Posted on: 2011-02-03

Pragmatic Thinking and Learning

I have just completed reading Andy Hunt‘s Pragmatic Thinking and Learning. I had previously sifted through it and had reading it in my todo-list for a while – today, I finally checked that box. This post is a brief summary of my key takeaways from the book, but the TL;DR version of this whole post is: if you’re a knowledge worker, you need to read this book.


The book covers a lot of ground: from the Dreyfus model of skill acquisition (wikipedia page) to learning methodologies and techniques, to bits of neuroscience, productivity, meditation and maintaining a knowledge base. I read it in a couple of sittings because I was already familiar with some of the material, but some of this stuff requires time to actually sink in – I recommend you take a bit of time to read the book and apply some of your new found ways.

A few key takeaways:

I definitely don’t want to spoil for you what I believe is a fantastic read (it is definitely worth your money), but below are some of my key takeaways from the book, straight from my notes:

  • Always consider Dreyfus. Rules for novices (who need recipes and clear guides) do not apply to experts and vice-versa. Dealing with both in the same environment requires particular care. Novices are usually confident, while experts will show more self-doubt and are more cautious when things don’t act they way they should.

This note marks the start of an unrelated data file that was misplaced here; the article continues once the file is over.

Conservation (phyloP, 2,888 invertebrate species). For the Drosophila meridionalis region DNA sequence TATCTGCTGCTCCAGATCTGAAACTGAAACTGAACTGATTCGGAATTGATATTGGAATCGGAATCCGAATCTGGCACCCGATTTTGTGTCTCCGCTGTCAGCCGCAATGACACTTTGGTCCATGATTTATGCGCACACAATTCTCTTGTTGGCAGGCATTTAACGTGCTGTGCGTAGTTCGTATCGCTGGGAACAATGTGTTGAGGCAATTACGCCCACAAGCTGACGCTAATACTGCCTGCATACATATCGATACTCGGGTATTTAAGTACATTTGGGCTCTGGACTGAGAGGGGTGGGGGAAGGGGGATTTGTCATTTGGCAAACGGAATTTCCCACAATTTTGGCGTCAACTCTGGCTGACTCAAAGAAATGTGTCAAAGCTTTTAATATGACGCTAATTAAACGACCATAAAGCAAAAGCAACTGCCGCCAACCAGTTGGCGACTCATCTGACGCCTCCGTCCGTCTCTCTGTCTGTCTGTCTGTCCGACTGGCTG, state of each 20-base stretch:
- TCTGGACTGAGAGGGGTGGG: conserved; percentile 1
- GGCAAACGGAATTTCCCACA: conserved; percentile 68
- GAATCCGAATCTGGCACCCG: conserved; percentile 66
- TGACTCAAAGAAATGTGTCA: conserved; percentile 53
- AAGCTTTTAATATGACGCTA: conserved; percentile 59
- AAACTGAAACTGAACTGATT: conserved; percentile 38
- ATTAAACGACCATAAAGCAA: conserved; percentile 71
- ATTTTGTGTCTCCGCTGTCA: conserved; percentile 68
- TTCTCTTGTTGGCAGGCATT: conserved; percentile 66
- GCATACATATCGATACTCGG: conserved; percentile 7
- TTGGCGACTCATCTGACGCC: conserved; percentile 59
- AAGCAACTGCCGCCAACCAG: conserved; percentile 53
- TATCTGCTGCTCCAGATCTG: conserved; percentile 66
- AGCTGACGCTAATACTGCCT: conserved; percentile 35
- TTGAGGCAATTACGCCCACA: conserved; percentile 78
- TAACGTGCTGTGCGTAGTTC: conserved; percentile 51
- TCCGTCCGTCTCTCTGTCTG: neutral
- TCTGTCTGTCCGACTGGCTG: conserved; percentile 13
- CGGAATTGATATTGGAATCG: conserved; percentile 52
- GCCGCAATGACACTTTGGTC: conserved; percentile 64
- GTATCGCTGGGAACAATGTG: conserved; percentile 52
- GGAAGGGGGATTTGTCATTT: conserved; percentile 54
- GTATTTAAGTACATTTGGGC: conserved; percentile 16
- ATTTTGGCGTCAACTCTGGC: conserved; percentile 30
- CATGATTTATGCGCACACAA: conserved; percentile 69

• Applying formal methods to processes isn’t always a good idea. This applies to many things, from agile development to learning methodologies, meditation, and even newer concepts like the Lean Startup. Don’t get stuck on rules and methodologies.
  • Learning by synthesis is more effective than most other methods. Nicholas Negroponte suggests that to learn about a frog you shouldn’t dissect it but actually build one (“The better way to learn about a frog is to build one. That is, task the students with building a being that has froglike characteristics.”).
  • Being positive facilitates learning, creativity and thinking. It actually brings more of the brain’s hardware online. Your surroundings matter (and so does who you work/live with). “Attitudes, beliefs, behaviors, emotions – they are all contagious.”
  • You should manage your knowledge portfolio the same way you’d manage a financial investment portfolio. Have a plan, diversify, make regular, active investments.
  • Your goals should be SMART (specific, measurable, achievable, reasonable and time-boxed). Make them very specific, attainable and set (reasonable) deadlines.
  • “For whatever reasons of cognitive or neuroscience, once you make it OK to fail, you won’t.” – I suspect (and hope) you knew this already. It leave this note here for extra validation.
  • Work on your exocortex. Keep tools, and methods to organize knowledge outside your brain. Wikis, GTD tools and the right work environment all help. More on tools and methods in future posts.
  • Always keep a beginner’s mind.

There is a whole lot more I could write about this book, and the notes above certainly don’t do it justice. I am planning on distilling more of my thoughts in future posts, just as I want to talk about some of the other books I’ve read recently. I hope these notes help you somehow, however. If nothing else, I hope they make you want to grab the book – you may buy it over at The Pragmatic Bookshelf and